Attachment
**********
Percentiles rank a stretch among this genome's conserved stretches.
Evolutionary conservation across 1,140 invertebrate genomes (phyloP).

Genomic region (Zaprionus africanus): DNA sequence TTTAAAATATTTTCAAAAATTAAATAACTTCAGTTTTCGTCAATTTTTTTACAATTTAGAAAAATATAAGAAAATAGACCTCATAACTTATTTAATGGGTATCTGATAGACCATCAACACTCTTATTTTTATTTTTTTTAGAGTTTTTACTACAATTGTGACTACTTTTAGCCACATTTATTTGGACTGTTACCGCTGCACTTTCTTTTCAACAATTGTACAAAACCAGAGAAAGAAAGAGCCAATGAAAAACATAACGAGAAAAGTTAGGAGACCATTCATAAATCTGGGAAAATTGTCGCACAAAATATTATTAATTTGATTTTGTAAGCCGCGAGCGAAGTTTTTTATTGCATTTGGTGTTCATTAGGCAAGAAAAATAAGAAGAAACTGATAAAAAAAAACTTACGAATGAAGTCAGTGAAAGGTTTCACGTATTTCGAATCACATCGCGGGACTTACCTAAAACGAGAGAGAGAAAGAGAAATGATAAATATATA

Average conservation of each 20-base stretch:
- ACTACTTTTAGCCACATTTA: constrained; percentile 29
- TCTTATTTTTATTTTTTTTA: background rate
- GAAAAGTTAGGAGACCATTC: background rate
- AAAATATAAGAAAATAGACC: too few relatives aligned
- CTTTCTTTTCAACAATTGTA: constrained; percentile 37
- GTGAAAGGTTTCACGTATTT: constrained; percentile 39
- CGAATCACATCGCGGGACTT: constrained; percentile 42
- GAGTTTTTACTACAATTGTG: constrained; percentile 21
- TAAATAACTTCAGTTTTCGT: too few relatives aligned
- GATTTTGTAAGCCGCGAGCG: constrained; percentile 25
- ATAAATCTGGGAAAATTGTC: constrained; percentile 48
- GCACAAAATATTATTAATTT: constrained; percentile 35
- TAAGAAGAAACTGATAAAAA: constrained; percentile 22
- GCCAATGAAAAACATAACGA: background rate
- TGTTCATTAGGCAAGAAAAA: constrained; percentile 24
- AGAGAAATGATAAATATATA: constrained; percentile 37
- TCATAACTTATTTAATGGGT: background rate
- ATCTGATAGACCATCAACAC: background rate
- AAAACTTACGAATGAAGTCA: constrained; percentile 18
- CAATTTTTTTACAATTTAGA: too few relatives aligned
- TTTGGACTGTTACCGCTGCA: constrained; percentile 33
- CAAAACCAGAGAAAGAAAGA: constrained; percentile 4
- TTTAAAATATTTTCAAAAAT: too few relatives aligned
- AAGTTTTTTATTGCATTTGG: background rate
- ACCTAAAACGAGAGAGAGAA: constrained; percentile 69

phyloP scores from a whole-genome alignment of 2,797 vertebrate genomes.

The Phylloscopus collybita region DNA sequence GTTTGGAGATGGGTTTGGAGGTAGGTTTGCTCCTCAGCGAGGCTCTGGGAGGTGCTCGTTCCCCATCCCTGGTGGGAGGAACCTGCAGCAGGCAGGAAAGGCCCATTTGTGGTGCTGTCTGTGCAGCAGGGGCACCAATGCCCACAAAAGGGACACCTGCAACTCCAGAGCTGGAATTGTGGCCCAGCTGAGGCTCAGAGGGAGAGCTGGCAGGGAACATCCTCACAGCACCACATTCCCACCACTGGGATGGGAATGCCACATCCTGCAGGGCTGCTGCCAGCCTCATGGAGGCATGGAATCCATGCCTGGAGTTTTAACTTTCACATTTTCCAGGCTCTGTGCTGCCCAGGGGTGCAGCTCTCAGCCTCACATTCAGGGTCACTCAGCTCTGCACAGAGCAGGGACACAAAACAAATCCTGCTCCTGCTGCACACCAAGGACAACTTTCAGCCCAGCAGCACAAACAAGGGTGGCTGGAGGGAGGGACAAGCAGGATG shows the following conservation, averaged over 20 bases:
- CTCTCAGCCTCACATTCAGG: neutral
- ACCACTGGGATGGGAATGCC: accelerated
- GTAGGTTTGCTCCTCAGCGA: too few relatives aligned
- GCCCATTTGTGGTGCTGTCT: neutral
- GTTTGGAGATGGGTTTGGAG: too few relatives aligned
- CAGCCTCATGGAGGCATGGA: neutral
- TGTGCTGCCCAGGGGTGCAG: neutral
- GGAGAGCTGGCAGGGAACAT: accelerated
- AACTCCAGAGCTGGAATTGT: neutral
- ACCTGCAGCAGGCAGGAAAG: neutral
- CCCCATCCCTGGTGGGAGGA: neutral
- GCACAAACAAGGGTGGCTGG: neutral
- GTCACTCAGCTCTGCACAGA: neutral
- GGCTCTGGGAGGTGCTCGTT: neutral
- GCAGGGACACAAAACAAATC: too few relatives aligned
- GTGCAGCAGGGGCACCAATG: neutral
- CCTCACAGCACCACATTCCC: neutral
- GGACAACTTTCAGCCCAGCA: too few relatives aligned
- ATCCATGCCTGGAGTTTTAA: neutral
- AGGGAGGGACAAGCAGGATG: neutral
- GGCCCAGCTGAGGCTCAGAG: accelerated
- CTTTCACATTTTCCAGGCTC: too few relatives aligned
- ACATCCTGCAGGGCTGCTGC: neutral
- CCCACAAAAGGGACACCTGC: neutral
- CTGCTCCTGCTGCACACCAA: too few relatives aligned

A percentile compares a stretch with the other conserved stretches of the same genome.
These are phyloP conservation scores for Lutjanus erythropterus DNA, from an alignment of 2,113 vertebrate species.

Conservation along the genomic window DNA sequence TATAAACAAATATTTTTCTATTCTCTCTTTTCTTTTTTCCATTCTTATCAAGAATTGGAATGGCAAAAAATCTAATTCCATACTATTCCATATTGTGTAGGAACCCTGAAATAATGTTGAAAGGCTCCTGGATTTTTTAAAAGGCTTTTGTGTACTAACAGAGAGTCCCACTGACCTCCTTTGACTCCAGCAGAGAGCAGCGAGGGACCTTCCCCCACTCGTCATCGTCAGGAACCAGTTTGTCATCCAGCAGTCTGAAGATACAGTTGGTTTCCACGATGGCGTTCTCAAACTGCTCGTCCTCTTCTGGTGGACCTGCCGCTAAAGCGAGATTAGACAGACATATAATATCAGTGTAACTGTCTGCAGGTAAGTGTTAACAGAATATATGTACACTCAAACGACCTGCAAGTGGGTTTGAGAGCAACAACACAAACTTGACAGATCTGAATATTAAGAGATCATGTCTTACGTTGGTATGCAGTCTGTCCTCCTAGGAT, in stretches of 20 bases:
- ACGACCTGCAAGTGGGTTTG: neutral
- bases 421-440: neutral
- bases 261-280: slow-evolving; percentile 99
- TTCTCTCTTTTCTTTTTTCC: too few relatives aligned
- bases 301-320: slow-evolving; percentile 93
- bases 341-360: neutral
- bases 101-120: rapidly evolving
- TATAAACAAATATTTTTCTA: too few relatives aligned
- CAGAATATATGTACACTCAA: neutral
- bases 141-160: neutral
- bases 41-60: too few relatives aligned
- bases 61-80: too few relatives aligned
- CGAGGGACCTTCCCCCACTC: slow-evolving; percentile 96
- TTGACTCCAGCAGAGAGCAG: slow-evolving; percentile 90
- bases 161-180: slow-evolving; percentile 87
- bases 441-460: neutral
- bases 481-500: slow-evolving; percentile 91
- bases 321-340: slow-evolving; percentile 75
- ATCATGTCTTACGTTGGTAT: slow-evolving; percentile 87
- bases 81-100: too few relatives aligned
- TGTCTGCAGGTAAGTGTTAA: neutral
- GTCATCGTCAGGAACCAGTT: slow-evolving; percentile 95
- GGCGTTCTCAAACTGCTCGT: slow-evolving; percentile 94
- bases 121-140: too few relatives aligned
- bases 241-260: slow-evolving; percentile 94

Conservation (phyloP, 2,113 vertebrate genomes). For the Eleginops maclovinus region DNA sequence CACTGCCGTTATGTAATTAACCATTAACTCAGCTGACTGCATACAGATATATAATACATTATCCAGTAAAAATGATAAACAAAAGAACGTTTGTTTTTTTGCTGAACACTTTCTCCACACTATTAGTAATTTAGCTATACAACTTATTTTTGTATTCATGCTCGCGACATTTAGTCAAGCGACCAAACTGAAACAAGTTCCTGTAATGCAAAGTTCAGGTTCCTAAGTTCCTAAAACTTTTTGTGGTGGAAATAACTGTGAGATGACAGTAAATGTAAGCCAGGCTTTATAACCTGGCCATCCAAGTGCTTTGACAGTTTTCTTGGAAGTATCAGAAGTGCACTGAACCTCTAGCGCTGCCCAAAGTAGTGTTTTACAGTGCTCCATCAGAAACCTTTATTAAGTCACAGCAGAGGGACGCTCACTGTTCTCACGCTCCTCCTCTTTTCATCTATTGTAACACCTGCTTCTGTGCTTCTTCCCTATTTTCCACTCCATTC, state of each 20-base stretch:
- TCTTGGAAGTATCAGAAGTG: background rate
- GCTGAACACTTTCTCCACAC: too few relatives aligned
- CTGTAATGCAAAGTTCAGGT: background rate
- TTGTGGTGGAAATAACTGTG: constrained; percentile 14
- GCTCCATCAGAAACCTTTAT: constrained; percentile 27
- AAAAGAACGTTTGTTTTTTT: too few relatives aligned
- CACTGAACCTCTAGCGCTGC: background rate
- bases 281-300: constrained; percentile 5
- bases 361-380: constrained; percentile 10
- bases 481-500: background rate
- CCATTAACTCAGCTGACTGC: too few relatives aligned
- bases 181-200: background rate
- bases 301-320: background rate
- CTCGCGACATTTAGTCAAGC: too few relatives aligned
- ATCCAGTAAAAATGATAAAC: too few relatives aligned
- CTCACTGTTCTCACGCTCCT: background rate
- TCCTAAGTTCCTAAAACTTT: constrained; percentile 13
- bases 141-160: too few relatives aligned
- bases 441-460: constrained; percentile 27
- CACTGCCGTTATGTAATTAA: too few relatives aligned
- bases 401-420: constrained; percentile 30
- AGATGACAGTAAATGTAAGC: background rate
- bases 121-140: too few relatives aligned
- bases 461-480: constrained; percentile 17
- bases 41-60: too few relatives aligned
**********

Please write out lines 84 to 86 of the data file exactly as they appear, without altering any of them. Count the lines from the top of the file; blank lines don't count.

- bases 241-260: slow-evolving; percentile 94

Conservation (phyloP, 2,113 vertebrate genomes). For the Eleginops maclovinus region DNA sequence CACTGCCGTTATGTAATTAACCATTAACTCAGCTGACTGCATACAGATATATAATACATTATCCAGTAAAAATGATAAACAAAAGAACGTTTGTTTTTTTGCTGAACACTTTCTCCACACTATTAGTAATTTAGCTATACAACTTATTTTTGTATTCATGCTCGCGACATTTAGTCAAGCGACCAAACTGAAACAAGTTCCTGTAATGCAAAGTTCAGGTTCCTAAGTTCCTAAAACTTTTTGTGGTGGAAATAACTGTGAGATGACAGTAAATGTAAGCCAGGCTTTATAACCTGGCCATCCAAGTGCTTTGACAGTTTTCTTGGAAGTATCAGAAGTGCACTGAACCTCTAGCGCTGCCCAAAGTAGTGTTTTACAGTGCTCCATCAGAAACCTTTATTAAGTCACAGCAGAGGGACGCTCACTGTTCTCACGCTCCTCCTCTTTTCATCTATTGTAACACCTGCTTCTGTGCTTCTTCCCTATTTTCCACTCCATTC, state of each 20-base stretch:
- TCTTGGAAGTATCAGAAGTG: background rate